By Claudia Assis
News about the omicron variant of the coronavirus rattled U.S. airline and travel-related stocks this week, with headlines about the return of travel bans in several countries leading to concerns about the industry’s recovery during a relatively strong Thanksgiving traveling season.
The World Health Organization designed omicron as a “variant of concern” on Friday as the U.S. and several others imposed travel bans from countries in southern Africa. The organization has urged a “calm, coordinated and coherent” world response to the variant as studies to better understand the mutations are under way.
Stocks of major U.S. airlines showed some resilience initially, but were among the worst-hit in Tuesday’s selloff. The U.S. Global Jets ETF (PSE:JETS) has lost slightly more than 3% this week, with stocks of U.S. airlines more exposed to international travel, such as United Airlines Holdings Inc. (NAS:UAL) and American Airlines Group Inc. (NAS:AAL) underperforming.
The travel restrictions hit right as U.S. travelers took off on domestic routes at almost the same pace as in 2019, according to TSA checkpoint data. Travel in Europe, which had benefited from the reopening of the trans-Atlantic market in early November, saw declines even before the omicron news as several European countries were struggling with another wave of rising COVID-19 cases.
Omicron represents a “minor disruption at the moment,” as the path that the variant might take in countries with higher vaccination rates is unknown, said Peter Arment, an analyst with Baird, in an interview.
So far it looks like the disruption is similar to that caused by the delta variant initially, with domestic travel likely remaining on track, although there is concern that the headlines might prompt some people to hold off on plans for spring travel, he said.
A decline of about 20% in U.S. airline stocks in June and July is tied to concerns about the delta variant, said Jefferies analyst Sheila Kahyaoglu in a note to clients.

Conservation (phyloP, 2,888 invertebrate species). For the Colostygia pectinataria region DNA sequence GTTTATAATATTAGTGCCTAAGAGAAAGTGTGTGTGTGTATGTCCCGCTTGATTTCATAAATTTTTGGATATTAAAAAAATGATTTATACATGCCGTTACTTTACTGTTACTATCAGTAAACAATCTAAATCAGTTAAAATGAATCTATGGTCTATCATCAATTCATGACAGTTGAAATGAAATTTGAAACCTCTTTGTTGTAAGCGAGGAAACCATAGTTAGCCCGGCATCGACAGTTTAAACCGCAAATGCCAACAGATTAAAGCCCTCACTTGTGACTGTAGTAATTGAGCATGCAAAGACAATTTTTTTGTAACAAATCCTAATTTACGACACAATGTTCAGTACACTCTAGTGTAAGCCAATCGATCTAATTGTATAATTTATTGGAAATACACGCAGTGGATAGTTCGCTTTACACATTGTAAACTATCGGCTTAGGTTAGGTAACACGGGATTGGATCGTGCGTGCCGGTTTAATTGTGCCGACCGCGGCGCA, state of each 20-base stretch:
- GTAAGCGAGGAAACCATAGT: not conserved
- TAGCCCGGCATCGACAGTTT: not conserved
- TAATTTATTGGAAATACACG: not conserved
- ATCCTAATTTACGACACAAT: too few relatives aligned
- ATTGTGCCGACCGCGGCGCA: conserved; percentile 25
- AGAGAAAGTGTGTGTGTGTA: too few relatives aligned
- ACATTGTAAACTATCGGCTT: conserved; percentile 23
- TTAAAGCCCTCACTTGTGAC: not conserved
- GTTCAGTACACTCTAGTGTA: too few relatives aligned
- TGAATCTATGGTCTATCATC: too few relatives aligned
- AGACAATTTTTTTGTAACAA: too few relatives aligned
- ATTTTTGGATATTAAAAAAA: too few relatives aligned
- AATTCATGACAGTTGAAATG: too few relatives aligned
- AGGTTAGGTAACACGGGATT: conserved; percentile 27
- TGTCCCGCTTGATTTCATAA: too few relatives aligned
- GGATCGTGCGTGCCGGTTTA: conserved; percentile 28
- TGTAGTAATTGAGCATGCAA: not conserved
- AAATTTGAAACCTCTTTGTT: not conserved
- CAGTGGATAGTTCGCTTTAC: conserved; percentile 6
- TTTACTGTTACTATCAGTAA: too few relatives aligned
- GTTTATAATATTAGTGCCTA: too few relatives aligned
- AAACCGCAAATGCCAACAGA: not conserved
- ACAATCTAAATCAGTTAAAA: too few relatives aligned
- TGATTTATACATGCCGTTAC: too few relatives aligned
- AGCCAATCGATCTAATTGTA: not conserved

“We would not expect to see the same fall with this outbreak as stocks were already trading at the lowest levels since February 2021,” she said.
If omicron spreads as much as delta did, there will be an effect on travel and demand, but that doesn’t change medium-term expectations about U.S. airlines, Kahyaoglu said.
“We continue to think that airline balance sheets are not at risk and will be able to navigate the impact of a variant’s effect on air travel.”
Among U.S. airlines, Kahyaoglu said she favors Delta Air Lines Inc. (NYS:DAL) “despite 15% exposure to Transatlantic travel” and Southwest Airlines Co. (NYS:LUV) given its domestic U.S. exposure at about 95%.
Domestic travel has been the driver of the U.S. travel industry recovery, and “at least for the time being omicron is impacting long-haul international travel to some specific markets,” said Peter McNally, an analyst at Third Bridge.
“These markets are served by widebody aircraft that have only very recently been redeployed to begin service. Aircraft can be redeployed where needed and these widebodies had only recently been moved into these impacted markets,” he said.
McNally is expecting American, Delta, and United to report fourth-quarter revenues that are still 20% to 30% below the same period in 2019, with JetBlue Airways Corp. (NAS:JBLU) about 10% off its pre-COVID pace and Spirit Airlines Inc. (NYS:SAVE) expected to show a full recovery.
“The major carriers still have the gaps in business and international travel to fill before they can see revenues fully restored,” he said.
One of the new challenges brought about the pandemic is that people are booking travel with less advance time than in the past, making it more difficult for airlines to plan. And airlines are facing the same labor shortages and challenges as other service industries, he said.
U.S. airlines are expected to report fourth-quarter results in late January.